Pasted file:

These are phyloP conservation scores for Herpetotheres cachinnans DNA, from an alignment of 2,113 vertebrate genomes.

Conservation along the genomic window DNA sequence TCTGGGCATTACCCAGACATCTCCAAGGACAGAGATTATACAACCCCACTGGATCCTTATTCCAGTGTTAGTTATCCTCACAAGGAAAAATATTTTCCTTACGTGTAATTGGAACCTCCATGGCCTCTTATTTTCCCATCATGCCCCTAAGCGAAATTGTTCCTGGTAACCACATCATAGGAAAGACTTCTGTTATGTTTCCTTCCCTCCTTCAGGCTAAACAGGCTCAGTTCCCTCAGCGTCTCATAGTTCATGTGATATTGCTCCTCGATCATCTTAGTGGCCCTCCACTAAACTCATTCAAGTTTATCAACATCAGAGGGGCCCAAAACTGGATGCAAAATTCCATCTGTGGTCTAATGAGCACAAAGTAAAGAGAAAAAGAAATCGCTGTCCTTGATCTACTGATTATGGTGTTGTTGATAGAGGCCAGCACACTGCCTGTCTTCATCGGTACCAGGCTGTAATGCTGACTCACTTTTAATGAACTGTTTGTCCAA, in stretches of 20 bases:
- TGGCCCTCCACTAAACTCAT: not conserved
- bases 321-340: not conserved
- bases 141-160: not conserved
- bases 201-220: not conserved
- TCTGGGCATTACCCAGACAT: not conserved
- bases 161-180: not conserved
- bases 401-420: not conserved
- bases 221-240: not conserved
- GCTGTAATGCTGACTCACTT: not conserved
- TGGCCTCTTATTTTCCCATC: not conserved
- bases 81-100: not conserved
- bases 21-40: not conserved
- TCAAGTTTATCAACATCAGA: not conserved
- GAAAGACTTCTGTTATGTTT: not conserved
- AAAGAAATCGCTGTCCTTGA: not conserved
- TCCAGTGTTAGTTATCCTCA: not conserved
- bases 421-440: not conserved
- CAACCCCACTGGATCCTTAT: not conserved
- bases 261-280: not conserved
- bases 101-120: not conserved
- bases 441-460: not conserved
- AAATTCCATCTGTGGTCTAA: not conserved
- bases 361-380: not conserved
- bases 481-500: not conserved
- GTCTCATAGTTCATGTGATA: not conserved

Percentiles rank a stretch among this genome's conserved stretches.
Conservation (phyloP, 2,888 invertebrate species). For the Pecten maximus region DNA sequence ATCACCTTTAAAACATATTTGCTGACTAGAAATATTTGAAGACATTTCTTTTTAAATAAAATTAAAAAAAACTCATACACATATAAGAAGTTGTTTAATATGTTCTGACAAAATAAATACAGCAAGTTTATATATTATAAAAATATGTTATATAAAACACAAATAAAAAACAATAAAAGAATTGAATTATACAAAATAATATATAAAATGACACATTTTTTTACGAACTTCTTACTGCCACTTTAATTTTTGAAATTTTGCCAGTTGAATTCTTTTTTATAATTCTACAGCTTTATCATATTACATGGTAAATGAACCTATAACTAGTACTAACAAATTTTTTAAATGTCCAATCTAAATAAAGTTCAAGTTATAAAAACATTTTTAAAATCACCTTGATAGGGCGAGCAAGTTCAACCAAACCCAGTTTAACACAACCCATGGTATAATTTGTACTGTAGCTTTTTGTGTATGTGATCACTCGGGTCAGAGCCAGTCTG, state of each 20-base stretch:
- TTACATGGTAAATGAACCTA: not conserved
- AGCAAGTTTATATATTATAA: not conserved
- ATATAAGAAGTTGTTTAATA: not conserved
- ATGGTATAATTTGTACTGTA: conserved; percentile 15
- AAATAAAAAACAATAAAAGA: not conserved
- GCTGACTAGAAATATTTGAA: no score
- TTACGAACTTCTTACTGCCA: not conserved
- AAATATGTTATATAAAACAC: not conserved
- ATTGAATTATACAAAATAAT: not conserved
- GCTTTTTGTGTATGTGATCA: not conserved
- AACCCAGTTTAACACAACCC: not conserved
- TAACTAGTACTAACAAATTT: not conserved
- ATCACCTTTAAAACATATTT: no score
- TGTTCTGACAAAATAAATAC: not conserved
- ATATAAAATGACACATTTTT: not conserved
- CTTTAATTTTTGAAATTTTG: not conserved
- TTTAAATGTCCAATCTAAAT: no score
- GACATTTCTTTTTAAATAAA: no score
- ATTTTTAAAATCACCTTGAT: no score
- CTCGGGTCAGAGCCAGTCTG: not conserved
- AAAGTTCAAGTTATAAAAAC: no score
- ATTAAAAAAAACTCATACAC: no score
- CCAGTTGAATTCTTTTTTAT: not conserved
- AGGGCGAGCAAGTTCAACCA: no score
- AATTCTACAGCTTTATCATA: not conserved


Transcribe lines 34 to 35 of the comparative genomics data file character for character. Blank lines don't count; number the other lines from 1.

- AAATAAAAAACAATAAAAGA: not conserved
- GCTGACTAGAAATATTTGAA: no score